History of the Lord Nelson

The Inn standing on the historic north east side of Fore Street, opposite the east end of Salthouse Street, was not always known as the Lord Nelson. Until sometime between 1790 and around 1805 it was called the Noah’s Ark, which was often abbreviated to Ark.

The earliest reference to the Noah’s Ark is 1672, during the reign of Charles 11, when the local Headboroughs (head of the administrative district) ordered William Stephens to repair his pavement. The fact that the Noah’s Ark was an Inn rather than just a tavern or alehouse is confirmed by an entry in the borough records of 1696, where a payment to the Landlord is recorded for billeting a soldier or soldiers.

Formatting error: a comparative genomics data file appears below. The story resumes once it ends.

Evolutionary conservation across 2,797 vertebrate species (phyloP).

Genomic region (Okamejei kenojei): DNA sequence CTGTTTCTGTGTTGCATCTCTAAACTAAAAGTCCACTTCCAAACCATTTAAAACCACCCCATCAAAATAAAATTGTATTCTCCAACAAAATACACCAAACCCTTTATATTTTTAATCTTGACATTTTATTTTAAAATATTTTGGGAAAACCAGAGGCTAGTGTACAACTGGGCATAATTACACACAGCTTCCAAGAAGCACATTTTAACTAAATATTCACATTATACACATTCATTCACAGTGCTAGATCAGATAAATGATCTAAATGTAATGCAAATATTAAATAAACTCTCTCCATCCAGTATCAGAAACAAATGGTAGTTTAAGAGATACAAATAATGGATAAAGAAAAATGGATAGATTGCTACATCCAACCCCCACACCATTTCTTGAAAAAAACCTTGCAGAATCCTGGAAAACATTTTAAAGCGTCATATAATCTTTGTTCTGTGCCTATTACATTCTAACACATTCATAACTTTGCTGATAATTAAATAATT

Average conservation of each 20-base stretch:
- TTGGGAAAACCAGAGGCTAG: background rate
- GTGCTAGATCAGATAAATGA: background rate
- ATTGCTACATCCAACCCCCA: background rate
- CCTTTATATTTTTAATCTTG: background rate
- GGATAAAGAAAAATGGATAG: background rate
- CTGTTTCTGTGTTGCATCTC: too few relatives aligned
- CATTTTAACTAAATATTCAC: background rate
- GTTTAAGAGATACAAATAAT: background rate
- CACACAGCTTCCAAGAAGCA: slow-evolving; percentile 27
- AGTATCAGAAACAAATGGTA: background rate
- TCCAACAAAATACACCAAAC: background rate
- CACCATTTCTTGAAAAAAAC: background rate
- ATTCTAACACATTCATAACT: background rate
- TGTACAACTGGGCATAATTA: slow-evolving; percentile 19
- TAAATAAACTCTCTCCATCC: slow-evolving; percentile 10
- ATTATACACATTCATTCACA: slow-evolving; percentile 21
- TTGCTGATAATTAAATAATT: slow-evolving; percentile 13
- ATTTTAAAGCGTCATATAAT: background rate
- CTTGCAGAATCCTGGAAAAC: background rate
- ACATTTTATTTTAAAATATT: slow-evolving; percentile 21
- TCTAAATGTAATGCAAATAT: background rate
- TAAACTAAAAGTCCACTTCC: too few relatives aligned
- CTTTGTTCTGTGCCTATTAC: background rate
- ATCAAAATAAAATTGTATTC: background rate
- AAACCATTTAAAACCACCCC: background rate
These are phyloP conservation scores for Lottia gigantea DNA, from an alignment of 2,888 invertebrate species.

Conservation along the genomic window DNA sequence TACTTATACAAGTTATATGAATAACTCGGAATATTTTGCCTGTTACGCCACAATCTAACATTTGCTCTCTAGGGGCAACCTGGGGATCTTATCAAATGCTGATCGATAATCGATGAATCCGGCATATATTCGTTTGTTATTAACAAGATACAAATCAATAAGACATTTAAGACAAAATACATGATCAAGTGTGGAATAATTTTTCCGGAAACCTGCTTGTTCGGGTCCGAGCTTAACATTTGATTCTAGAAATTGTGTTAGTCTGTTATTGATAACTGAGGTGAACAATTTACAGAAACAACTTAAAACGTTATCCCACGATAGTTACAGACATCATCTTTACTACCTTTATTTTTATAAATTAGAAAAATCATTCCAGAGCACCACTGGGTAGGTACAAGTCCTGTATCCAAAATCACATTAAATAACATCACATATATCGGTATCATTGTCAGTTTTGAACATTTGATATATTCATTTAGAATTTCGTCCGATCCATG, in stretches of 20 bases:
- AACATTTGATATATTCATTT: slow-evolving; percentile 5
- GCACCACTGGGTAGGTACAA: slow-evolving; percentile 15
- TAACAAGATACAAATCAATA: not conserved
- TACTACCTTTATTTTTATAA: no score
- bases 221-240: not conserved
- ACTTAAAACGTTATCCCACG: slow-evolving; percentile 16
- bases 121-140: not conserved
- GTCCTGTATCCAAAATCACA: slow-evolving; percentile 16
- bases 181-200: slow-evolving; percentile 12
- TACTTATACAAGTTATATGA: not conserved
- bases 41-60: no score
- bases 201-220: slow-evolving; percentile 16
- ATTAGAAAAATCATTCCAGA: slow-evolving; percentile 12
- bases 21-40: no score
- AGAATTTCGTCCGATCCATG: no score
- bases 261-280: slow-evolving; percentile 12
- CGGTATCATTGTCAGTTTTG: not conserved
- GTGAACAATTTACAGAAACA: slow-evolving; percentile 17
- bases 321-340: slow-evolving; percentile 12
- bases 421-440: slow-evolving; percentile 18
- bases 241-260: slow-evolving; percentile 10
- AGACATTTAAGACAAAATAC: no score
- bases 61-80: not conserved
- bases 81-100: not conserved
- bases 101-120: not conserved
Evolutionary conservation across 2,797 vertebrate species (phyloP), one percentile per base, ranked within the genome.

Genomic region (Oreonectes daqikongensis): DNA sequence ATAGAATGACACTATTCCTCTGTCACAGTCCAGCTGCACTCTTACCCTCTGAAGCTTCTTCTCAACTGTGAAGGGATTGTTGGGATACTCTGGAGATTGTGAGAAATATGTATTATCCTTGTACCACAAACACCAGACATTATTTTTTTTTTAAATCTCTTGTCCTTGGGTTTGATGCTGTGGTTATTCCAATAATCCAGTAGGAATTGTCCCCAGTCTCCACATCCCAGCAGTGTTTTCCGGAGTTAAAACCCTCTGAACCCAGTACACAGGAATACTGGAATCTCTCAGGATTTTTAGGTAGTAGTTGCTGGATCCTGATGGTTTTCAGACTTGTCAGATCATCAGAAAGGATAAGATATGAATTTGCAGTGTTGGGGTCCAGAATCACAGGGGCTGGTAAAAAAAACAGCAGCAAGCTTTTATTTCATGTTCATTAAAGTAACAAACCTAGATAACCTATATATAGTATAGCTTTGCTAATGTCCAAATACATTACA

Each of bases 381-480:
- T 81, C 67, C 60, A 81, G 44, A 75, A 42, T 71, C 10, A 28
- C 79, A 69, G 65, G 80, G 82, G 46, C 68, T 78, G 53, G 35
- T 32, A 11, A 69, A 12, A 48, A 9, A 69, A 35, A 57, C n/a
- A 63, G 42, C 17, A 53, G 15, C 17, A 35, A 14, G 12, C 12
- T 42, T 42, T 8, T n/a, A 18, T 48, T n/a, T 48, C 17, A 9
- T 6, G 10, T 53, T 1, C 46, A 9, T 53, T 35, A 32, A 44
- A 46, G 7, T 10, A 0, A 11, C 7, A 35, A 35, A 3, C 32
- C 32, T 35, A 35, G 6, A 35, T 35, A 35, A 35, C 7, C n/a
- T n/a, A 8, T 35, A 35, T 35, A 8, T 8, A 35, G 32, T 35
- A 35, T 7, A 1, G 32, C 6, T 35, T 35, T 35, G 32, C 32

In 1715 the landlord was again in trouble with the Headboroughs when he was accused of having ‘muck’ in the vicinity of his Inn.

An advertisement of 1790 was the last reference traced of the name Noah’s Ark. In 1801 when Lord Nelson was appointed High Sheriff of Ipswich and it is likely that the name was changed to The Lord Nelson around this time in his honour.

The building, originally two timber framed cottages, has been awarded Grade II Listed status by the Department of the Environment.  In 1996 the building underwent complete refurbishment in a style appropriate to it’s age and location.